Shrinking Negative List Marks Shanghai FTZ’s Decade of Progress
A decade after emerging as China’s pioneering venture into free trade zones, the Shanghai FTZ stands as more than just an economic landmark: It has served as a dynamic laboratory, testing economic and social reforms that would eventually shape the country’s broader strategy.
With its vast expansion from a mere 29 square kilometers to over 240 square kilometers now, the Shanghai FTZ, which turns 10 on Sept. 29, isn’t just about size but innovation. It serves as a cornerstone of policy experimentation, particularly in realms like financial sector liberalization, trade facilitation, and customs procedures. China now boasts 21 such free trade zones and a free trade port in Hainan.
Central to its transformative journey is the “negative list” — a roster of industries where foreign investment was either limited or entirely prohibited. Starting with 190 items in 2013, including sectors like cotton, tea, Chinese herbs, and salt, the FTZ set its initial boundaries. But over the years, this list has been dramatically pared down, eliminating restrictions in the manufacturing sector while also opening up the service sector.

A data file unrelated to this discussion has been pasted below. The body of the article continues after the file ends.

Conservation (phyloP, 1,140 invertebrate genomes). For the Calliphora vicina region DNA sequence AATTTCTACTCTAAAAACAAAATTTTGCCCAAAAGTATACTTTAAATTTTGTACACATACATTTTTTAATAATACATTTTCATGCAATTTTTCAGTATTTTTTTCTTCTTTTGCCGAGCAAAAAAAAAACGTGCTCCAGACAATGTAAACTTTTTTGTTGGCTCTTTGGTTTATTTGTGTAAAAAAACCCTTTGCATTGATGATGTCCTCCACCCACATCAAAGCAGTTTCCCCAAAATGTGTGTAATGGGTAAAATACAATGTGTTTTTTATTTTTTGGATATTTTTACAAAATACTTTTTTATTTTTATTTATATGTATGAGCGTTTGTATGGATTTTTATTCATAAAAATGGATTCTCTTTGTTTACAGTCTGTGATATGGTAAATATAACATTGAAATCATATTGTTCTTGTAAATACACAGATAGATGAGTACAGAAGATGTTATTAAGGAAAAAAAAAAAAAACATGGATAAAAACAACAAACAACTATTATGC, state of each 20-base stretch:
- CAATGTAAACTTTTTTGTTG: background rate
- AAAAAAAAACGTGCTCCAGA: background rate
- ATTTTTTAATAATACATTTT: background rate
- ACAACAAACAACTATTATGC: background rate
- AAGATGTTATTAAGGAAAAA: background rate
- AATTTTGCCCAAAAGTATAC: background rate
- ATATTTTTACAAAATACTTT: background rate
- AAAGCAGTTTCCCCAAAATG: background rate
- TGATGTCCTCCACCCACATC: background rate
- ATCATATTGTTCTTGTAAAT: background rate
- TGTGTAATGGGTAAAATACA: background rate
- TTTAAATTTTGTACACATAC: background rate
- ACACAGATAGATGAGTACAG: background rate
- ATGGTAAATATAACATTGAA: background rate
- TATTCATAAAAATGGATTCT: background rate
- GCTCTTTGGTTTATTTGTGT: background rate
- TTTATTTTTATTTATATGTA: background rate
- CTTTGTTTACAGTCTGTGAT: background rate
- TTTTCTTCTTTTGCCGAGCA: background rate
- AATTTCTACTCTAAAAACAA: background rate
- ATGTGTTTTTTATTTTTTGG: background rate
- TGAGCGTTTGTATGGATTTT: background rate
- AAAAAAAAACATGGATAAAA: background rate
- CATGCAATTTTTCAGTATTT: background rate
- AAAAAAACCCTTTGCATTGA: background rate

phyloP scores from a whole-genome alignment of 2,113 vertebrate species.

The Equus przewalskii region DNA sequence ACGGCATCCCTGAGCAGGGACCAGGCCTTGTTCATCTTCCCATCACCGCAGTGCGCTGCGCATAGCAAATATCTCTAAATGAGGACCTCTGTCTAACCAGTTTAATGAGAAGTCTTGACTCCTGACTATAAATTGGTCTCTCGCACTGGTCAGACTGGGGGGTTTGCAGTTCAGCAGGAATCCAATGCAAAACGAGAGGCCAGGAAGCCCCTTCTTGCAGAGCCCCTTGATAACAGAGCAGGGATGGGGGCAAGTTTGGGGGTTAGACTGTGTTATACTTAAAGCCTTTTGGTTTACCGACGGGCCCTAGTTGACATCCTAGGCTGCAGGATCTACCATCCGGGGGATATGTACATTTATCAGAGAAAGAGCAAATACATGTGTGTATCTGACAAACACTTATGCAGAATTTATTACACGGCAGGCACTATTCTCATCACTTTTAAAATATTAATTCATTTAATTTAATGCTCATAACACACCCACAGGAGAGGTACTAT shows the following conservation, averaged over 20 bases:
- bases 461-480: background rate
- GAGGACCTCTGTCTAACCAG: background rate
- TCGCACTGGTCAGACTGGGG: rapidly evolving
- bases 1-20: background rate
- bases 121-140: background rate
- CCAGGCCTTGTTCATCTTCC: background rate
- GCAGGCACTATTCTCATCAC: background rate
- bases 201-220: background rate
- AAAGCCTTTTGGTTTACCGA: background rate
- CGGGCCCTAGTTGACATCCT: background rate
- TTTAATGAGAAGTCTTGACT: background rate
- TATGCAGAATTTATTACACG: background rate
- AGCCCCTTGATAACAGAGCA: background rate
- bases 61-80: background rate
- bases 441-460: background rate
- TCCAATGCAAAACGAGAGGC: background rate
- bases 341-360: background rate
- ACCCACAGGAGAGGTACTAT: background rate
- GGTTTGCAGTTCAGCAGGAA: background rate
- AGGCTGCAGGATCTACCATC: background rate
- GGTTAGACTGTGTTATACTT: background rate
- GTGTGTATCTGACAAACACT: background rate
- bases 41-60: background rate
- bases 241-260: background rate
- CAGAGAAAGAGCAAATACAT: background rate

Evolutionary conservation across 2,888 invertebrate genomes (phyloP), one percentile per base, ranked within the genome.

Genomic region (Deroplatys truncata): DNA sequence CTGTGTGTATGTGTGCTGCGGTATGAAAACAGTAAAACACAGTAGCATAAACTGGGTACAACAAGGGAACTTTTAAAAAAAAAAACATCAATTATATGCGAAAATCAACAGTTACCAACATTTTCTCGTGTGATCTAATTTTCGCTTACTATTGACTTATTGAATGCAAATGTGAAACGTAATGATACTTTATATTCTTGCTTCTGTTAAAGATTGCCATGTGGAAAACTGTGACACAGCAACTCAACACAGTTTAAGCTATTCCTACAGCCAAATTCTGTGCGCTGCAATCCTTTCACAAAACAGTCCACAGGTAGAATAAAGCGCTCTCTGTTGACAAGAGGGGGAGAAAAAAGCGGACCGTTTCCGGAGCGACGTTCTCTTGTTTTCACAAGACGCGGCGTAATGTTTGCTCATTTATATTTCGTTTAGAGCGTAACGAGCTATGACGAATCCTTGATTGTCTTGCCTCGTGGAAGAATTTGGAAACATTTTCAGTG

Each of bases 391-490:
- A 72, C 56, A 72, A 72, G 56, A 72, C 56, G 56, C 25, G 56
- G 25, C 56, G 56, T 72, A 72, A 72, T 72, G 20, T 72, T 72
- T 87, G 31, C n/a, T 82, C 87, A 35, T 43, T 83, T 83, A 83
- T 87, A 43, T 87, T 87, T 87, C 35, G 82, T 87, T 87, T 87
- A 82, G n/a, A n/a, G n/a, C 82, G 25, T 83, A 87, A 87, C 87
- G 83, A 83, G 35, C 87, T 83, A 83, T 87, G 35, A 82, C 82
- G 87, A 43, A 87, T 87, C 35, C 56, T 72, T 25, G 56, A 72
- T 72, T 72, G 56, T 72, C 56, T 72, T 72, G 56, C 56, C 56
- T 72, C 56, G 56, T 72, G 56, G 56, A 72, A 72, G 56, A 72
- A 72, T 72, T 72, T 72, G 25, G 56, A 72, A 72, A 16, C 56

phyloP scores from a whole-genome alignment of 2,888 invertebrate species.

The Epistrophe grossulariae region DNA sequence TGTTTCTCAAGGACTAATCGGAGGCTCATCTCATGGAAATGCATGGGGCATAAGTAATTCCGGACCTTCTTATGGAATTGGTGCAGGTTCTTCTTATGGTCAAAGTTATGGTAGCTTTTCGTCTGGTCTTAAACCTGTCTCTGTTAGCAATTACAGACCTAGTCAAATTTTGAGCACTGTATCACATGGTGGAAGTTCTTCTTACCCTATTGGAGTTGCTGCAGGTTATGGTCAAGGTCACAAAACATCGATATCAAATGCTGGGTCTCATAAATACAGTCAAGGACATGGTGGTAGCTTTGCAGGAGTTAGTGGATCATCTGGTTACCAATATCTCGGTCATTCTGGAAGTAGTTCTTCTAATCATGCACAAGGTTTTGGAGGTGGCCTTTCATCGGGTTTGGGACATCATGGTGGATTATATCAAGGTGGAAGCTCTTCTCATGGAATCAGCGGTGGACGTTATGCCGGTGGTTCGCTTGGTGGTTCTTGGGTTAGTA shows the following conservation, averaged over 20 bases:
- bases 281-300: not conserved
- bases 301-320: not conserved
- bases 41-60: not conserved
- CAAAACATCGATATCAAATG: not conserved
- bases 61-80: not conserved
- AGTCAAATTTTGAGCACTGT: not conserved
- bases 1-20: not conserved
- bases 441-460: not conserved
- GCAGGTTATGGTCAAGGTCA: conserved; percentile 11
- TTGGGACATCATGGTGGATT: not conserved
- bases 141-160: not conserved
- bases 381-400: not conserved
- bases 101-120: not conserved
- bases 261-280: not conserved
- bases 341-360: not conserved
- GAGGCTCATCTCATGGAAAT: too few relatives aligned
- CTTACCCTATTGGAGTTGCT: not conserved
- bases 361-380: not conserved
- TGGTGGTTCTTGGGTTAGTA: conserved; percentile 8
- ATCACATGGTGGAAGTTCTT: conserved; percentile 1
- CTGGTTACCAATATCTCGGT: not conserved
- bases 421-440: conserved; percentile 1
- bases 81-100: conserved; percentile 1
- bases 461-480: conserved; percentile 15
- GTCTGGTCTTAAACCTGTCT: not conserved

Today, the negative list comprises a mere 27 items.
To further illustrate the FTZ’s approach to foreign investments, Sixth Tone analyzed the evolution of the negative list over the years.
(Header image: VCG)